As the “new” U.S. “non-combat:” Troops begin their first combat operations in Iraq, a new round of the U.S. occupation has begun, the exit phase.
Let’s be clear here: The U.S. is withdrawing from Iraq, because they want to. They may end up back in full-combat roles if the Iraqi state cannot fulfill it’s promises to the U.S., but it seems likely that the U.S. is slowly ending it’s troop-presence, which is what they want at this point.
The Iraq war has not been a total success for the strategists of U.S. policy, though it was surely intended do be. Though there is much profit to be made, it must be acknowledged that we played a role in making this war shorter than it could have been.
Governments do not go to war “by mistake”, they are led there by the interests of people within their ranks and from the ranks of the military and corporate sectors. There’s no doubt that they have read Sun Tzu’s prophetic line “There has never been a protracted war from which a country has benefited.”
The anti-war movement, both in the U.S. and internationally, has a lot to do with this, though the Iraqi resistance certainly factors heavier. The U.S. probably did not intend to produce such a strong, armed movement. No doubt certain members of the government and certainly many from civil society predicted this and warned against it, but those behind the buttons were banking on a fully “shocked and awed”, defeated people.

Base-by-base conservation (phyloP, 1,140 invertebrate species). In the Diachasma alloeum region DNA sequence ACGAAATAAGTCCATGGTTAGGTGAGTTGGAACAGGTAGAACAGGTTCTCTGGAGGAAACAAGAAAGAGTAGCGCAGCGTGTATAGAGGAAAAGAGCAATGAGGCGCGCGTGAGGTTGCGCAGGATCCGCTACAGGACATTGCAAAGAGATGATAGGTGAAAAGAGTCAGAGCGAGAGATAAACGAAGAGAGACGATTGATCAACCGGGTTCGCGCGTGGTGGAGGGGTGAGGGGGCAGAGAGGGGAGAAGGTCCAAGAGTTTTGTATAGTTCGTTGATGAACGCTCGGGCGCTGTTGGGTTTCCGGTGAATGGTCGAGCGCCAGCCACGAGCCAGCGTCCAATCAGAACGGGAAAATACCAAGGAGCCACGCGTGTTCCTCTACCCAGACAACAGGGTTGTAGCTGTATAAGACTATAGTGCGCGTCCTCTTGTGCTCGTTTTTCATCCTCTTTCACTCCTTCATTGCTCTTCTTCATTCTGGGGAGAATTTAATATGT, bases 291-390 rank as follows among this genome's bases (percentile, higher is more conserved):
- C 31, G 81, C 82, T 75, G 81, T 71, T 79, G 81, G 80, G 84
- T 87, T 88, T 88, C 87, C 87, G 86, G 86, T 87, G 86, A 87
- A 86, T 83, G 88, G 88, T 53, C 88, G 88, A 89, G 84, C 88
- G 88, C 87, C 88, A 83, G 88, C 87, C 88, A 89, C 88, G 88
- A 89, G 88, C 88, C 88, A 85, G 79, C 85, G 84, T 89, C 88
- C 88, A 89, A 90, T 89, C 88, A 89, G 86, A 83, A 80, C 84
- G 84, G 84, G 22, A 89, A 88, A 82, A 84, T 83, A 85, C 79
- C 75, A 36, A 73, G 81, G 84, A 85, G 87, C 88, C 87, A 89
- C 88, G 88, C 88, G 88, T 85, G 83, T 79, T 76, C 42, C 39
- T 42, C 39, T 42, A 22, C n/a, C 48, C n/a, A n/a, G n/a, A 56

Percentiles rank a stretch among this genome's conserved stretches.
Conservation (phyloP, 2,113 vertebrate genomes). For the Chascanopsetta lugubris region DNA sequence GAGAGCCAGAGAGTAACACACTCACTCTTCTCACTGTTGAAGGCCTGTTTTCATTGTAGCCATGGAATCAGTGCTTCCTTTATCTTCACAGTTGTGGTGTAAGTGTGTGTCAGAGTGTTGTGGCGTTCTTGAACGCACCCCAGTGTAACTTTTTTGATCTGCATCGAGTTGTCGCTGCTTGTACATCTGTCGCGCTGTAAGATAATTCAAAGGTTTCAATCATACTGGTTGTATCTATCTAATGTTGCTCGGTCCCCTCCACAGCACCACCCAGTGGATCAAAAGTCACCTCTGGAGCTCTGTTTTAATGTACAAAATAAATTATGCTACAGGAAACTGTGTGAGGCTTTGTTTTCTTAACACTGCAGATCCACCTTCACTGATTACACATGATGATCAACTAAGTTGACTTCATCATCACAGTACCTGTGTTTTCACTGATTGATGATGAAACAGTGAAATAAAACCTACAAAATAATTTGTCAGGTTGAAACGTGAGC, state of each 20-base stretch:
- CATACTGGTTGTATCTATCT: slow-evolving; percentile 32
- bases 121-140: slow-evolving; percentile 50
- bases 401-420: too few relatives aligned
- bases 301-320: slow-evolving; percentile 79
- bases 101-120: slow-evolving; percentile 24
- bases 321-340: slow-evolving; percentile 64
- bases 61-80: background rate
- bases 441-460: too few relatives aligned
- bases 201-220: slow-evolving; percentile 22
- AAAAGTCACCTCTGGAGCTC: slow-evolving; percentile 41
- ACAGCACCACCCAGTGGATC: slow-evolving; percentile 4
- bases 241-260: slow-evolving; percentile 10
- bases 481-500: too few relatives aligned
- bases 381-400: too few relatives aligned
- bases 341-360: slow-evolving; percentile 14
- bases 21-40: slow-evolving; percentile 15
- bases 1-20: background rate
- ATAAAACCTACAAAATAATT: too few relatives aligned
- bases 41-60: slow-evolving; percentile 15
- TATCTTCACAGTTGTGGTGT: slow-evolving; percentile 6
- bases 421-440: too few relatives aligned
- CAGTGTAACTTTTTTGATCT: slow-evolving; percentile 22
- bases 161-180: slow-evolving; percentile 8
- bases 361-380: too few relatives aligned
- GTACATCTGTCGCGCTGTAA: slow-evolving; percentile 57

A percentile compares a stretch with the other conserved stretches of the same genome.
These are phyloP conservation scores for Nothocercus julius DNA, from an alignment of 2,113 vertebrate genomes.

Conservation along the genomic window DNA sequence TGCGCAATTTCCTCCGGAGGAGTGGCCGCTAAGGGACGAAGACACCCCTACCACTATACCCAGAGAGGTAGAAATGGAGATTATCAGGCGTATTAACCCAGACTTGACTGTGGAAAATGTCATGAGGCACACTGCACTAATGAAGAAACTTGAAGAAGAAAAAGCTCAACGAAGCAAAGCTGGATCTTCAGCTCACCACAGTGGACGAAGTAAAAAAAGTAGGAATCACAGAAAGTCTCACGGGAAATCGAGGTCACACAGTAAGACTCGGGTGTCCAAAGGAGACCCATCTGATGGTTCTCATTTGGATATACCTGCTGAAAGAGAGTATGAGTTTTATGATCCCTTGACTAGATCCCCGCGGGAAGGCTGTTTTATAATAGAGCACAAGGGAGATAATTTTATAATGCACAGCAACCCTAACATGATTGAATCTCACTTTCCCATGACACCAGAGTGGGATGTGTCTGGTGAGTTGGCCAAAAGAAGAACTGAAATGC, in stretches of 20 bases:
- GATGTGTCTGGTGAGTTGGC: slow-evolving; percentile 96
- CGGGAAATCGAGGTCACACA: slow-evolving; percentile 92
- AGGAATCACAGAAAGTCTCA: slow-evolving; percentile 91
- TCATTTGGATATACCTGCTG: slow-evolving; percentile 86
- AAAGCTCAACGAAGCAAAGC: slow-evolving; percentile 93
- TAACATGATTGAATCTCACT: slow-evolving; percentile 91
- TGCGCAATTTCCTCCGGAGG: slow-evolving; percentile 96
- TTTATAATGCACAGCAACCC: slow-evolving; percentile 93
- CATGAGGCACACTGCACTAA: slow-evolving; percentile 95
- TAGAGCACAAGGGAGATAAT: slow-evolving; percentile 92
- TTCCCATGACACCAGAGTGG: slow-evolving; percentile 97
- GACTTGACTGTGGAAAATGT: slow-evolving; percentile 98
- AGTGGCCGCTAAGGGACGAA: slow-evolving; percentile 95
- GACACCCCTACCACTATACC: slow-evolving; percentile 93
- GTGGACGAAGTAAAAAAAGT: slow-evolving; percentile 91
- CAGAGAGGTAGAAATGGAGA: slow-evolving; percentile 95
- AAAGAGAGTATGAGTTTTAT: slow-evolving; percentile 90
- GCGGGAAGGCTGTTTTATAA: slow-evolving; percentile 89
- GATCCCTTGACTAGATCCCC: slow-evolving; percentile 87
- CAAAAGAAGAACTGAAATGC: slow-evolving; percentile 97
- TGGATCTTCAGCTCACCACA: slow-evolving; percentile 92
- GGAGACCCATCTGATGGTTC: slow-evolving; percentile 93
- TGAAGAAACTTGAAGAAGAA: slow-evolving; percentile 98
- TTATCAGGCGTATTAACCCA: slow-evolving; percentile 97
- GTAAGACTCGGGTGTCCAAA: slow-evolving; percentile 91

But this did not happen, not in Iraq nor in the U.S. As the war unfolded, the percentage of the U.S. population that stood opposed to it grew. With each IED, each fallen American soldier, each new offensive in a city supposedly “pacified”, more people woke up to the reality that the Iraqis were not in favor of being attacked and occupied. This is happening now in Afghanistan as well, the American people are beginning to recognize the obvious similarities between the occupations and their identical human results.